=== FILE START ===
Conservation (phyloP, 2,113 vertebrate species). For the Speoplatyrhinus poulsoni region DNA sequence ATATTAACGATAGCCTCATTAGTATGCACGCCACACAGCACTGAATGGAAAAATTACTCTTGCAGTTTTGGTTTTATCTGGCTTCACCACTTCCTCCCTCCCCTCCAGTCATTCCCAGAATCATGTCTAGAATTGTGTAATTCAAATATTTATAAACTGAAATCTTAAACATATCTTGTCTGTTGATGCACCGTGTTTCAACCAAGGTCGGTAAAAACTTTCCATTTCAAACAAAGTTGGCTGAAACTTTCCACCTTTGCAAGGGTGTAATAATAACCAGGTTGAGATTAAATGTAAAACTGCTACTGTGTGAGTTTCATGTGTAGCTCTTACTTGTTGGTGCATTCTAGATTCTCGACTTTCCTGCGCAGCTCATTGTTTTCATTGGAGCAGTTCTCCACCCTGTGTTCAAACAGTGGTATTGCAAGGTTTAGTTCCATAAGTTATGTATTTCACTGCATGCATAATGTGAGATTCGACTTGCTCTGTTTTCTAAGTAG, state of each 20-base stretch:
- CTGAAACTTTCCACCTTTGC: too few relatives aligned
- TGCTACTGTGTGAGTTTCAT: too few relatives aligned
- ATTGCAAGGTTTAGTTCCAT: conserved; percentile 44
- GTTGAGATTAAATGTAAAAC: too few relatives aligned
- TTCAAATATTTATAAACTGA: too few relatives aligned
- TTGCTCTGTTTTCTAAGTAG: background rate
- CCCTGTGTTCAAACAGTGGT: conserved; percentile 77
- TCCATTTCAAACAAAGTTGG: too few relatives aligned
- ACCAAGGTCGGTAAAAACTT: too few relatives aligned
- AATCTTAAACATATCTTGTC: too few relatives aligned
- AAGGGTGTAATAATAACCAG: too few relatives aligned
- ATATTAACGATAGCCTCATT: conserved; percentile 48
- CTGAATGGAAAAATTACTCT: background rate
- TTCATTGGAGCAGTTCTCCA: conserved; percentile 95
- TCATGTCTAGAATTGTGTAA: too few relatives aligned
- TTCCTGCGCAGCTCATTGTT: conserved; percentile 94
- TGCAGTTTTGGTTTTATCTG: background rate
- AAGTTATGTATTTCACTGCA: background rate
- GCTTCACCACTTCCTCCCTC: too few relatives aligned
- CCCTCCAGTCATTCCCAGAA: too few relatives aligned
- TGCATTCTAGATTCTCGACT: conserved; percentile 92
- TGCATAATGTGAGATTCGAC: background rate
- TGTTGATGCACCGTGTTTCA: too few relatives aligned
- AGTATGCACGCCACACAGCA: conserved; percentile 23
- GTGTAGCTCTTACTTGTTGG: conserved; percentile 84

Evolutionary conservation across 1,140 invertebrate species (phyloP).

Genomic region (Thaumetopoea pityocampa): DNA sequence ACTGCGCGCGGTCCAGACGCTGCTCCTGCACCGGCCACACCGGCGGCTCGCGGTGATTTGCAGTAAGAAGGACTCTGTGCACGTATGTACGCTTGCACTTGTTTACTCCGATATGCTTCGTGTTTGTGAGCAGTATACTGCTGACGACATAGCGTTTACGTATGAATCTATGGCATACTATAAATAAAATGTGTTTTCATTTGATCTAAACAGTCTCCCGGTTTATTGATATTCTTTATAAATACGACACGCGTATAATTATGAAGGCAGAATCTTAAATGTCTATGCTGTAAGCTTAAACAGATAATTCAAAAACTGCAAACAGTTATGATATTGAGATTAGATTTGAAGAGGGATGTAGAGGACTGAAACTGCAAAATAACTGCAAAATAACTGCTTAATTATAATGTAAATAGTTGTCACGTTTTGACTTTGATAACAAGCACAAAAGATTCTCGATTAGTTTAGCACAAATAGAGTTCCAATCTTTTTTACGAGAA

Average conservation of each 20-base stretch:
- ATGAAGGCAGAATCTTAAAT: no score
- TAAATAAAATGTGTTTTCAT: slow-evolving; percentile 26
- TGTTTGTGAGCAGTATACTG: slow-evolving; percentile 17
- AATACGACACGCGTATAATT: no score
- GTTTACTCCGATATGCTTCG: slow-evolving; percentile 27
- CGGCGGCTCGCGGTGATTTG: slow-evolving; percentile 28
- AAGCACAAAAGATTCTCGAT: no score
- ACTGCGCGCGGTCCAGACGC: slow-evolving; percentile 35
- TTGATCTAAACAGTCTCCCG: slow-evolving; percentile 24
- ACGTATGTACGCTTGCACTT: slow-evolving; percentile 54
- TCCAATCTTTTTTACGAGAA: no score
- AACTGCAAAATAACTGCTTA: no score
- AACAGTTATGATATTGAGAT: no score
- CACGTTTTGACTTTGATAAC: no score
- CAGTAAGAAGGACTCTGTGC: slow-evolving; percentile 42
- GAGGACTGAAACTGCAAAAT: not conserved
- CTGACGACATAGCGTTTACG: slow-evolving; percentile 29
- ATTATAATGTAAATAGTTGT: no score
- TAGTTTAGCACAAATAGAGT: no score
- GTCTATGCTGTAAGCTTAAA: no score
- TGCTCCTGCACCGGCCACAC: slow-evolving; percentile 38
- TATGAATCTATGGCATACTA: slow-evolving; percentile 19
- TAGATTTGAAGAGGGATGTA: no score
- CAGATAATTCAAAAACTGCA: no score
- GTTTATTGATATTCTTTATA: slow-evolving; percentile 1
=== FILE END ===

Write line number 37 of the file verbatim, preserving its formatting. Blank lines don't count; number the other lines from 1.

- ACTGCGCGCGGTCCAGACGC: slow-evolving; percentile 35